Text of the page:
Saturday, April 13, 2019

Fanfic, Byzantine literature and 21st century culture

I have mused here before on how the science-fiction subculture that was so important to me in the 1960s and 70s has emerged as a very important element in current "popular" (right word?) culture.  I am hardly the only person to notice this. because many scholars -- generally a bit younger than me--study "popular" culture with the same seriousness that they study anything else.

And they often do that because they are producers of "popular" culture as well as part of its audience.

Take for example Arkady Martine's article:

On the Cult of Originality: What Byzantine Literary Culture Can Tell Us About Fanfiction,

. which appeared recently on the site, being a major science-fiction and fantasy publisher. Martine is interested in the phenomenon of fanfiction (fanfic).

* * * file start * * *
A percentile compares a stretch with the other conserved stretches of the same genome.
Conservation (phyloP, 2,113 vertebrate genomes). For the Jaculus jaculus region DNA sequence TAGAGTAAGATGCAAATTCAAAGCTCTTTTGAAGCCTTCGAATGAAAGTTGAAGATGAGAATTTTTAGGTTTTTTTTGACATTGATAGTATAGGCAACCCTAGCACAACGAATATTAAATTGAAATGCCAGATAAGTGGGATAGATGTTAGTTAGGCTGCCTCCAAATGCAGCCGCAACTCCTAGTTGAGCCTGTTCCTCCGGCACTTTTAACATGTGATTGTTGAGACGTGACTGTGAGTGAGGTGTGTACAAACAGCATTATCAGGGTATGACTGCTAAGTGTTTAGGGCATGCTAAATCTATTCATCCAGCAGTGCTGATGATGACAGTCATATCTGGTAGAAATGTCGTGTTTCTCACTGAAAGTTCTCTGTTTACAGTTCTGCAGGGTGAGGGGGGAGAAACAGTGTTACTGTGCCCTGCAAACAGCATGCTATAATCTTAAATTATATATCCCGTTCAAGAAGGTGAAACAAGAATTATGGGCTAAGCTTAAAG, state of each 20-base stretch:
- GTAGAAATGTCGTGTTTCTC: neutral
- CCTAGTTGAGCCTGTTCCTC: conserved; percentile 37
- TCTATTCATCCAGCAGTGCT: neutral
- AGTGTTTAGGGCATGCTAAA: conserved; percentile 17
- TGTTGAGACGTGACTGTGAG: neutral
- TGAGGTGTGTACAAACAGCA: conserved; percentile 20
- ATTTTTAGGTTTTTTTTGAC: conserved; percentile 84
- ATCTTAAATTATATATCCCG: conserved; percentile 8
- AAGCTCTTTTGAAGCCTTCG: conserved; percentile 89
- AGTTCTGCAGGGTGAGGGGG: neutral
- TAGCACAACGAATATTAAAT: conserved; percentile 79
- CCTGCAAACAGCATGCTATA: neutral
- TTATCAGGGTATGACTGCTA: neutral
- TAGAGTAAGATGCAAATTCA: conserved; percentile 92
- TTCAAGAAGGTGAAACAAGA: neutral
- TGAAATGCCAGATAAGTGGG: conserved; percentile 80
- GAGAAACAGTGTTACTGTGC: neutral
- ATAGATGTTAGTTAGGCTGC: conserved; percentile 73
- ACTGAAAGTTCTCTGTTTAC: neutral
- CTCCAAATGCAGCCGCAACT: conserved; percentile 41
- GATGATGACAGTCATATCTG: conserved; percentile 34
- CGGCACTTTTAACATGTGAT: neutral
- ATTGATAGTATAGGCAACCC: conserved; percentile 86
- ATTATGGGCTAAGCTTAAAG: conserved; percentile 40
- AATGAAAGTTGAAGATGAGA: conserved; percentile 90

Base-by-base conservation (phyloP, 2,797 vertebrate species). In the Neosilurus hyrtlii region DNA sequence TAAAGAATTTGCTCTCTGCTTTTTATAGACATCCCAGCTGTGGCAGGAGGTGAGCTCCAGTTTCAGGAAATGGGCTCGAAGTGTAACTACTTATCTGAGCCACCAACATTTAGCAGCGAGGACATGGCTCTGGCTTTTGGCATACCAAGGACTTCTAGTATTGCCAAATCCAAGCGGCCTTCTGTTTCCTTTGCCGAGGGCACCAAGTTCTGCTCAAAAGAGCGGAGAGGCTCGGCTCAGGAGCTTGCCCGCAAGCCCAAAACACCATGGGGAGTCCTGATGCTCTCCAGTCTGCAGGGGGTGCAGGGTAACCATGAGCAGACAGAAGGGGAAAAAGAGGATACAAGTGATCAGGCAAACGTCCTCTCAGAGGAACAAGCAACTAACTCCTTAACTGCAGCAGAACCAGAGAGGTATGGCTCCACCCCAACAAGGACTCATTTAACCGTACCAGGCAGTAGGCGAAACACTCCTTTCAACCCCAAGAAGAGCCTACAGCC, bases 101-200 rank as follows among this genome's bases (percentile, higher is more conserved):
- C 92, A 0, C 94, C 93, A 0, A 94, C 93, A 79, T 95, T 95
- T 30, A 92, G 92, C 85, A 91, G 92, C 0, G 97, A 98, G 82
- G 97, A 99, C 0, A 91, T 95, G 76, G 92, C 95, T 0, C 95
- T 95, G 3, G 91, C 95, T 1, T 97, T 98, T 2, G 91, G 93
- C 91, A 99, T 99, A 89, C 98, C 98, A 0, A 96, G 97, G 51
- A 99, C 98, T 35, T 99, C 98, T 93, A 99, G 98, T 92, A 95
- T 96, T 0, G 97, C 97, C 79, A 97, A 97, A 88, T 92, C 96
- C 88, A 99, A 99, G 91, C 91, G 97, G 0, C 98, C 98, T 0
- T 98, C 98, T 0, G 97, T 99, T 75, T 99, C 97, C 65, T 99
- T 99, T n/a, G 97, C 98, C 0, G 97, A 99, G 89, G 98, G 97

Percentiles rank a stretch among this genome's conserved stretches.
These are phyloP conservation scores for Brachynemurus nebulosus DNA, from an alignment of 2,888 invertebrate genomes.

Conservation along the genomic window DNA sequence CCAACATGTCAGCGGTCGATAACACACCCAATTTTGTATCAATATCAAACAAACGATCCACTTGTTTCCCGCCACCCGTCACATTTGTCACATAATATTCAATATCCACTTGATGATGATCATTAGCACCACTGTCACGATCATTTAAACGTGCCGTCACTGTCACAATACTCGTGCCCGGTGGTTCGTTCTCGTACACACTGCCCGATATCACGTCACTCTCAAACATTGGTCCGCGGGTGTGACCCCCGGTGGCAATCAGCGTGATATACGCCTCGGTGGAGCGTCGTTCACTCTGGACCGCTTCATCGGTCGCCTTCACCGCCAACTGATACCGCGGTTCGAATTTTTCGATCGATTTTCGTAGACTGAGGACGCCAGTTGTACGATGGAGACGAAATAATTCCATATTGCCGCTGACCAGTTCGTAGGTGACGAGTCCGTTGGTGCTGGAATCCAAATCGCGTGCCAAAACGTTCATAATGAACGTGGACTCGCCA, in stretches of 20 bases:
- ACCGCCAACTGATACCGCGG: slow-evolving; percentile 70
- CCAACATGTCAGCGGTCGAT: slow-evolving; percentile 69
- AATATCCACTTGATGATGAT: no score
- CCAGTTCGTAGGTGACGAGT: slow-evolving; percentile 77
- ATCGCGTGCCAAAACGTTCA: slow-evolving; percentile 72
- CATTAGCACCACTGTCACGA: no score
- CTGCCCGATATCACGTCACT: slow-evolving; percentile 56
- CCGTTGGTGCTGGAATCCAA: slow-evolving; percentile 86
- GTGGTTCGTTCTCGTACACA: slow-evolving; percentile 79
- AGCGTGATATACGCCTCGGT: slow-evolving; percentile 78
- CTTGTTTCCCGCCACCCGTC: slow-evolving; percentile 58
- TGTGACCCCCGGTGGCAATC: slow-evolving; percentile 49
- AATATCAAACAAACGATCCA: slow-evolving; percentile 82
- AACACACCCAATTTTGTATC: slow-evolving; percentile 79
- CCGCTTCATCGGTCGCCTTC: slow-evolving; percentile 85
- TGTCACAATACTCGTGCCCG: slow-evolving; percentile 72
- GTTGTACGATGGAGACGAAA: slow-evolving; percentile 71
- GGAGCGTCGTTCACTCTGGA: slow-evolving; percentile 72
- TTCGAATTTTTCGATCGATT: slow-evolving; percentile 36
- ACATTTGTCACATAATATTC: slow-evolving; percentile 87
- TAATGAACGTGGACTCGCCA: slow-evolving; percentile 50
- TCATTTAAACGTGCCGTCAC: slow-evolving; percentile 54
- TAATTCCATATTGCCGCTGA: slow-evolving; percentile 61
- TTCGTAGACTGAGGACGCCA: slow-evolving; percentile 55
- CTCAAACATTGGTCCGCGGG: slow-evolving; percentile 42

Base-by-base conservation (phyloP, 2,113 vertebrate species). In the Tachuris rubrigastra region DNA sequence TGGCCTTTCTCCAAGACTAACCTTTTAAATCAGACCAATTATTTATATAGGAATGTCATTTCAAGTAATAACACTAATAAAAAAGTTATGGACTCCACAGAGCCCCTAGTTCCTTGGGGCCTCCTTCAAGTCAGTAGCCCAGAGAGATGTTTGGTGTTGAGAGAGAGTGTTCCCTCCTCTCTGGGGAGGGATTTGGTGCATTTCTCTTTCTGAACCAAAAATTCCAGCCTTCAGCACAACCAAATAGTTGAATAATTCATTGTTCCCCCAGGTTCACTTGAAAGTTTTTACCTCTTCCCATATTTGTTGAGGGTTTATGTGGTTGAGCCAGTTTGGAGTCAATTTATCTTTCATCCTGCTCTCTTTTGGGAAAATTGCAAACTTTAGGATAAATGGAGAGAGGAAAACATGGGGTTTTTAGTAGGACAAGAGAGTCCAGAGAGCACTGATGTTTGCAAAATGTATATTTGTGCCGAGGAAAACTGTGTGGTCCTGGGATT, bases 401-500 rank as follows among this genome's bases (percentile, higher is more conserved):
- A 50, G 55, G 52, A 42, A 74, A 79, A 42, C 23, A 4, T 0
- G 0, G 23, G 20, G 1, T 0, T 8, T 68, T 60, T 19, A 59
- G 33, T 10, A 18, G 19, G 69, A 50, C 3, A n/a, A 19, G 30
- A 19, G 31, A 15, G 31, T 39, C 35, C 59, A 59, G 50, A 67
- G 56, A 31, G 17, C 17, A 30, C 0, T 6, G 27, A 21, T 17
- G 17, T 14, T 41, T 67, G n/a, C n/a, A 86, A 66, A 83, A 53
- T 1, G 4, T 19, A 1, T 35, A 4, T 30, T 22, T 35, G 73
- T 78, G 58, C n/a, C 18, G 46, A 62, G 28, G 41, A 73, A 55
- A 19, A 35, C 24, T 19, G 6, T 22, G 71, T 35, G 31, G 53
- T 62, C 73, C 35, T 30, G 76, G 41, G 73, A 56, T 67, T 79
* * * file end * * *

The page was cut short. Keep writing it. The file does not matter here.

Fanfic is a derivative (unoriginal?) art form. If you love Mr. Spock and wish there were more stories about him, and I have a great idea for a Sherlock Holmes novel that Conan Doyle never thought of, and we write up our particular visions and (usually)distribute them in a non-commercial way, that is fanfic, written by and for fans. tells us that Martine is a fan writer whose first commercially published novel A Memory Called Empire has just come out. Martine is also a published scholar on the subject of Byzantine literature. Byzantine literature of the Middle Byzantine period is often considered unoriginal and not very good at all, because it draws so heavily on other people's work.

Fanfic, or close to it.

But is it inherently inferior?  Martine the scholar argues pretty convincingly that Byzantine fanfic has got the virtues of current fanfic. One of the main virtue being community building.

Have a look.

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